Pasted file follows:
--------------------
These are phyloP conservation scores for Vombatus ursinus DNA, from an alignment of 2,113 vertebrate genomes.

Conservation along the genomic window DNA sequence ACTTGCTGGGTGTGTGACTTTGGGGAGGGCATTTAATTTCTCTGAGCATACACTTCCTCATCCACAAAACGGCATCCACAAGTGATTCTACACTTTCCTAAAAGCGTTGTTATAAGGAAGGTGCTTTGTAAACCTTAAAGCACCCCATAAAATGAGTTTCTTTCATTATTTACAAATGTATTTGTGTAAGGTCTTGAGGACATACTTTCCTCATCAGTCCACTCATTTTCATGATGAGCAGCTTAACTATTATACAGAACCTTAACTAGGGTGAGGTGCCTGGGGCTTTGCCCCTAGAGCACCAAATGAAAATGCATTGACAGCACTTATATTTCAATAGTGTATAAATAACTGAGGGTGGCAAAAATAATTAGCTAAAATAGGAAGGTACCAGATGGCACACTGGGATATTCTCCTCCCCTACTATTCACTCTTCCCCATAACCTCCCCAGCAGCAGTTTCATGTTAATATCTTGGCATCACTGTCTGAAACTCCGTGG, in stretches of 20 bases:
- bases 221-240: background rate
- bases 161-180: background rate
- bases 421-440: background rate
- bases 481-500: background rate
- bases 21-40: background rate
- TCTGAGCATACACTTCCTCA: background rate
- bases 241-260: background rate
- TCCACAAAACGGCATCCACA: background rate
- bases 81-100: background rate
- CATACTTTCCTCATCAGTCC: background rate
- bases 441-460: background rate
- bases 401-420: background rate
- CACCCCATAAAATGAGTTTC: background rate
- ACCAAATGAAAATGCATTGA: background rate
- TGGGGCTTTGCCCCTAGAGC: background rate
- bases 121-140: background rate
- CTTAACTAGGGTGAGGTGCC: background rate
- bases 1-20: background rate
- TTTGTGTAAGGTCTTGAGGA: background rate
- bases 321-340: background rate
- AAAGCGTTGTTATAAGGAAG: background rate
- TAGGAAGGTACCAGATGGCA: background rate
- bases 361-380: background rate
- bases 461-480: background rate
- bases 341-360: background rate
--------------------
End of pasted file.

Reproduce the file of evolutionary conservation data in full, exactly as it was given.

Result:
These are phyloP conservation scores for Vombatus ursinus DNA, from an alignment of 2,113 vertebrate genomes.

Conservation along the genomic window DNA sequence ACTTGCTGGGTGTGTGACTTTGGGGAGGGCATTTAATTTCTCTGAGCATACACTTCCTCATCCACAAAACGGCATCCACAAGTGATTCTACACTTTCCTAAAAGCGTTGTTATAAGGAAGGTGCTTTGTAAACCTTAAAGCACCCCATAAAATGAGTTTCTTTCATTATTTACAAATGTATTTGTGTAAGGTCTTGAGGACATACTTTCCTCATCAGTCCACTCATTTTCATGATGAGCAGCTTAACTATTATACAGAACCTTAACTAGGGTGAGGTGCCTGGGGCTTTGCCCCTAGAGCACCAAATGAAAATGCATTGACAGCACTTATATTTCAATAGTGTATAAATAACTGAGGGTGGCAAAAATAATTAGCTAAAATAGGAAGGTACCAGATGGCACACTGGGATATTCTCCTCCCCTACTATTCACTCTTCCCCATAACCTCCCCAGCAGCAGTTTCATGTTAATATCTTGGCATCACTGTCTGAAACTCCGTGG, in stretches of 20 bases:
- bases 221-240: background rate
- bases 161-180: background rate
- bases 421-440: background rate
- bases 481-500: background rate
- bases 21-40: background rate
- TCTGAGCATACACTTCCTCA: background rate
- bases 241-260: background rate
- TCCACAAAACGGCATCCACA: background rate
- bases 81-100: background rate
- CATACTTTCCTCATCAGTCC: background rate
- bases 441-460: background rate
- bases 401-420: background rate
- CACCCCATAAAATGAGTTTC: background rate
- ACCAAATGAAAATGCATTGA: background rate
- TGGGGCTTTGCCCCTAGAGC: background rate
- bases 121-140: background rate
- CTTAACTAGGGTGAGGTGCC: background rate
- bases 1-20: background rate
- TTTGTGTAAGGTCTTGAGGA: background rate
- bases 321-340: background rate
- AAAGCGTTGTTATAAGGAAG: background rate
- TAGGAAGGTACCAGATGGCA: background rate
- bases 361-380: background rate
- bases 461-480: background rate
- bases 341-360: background rate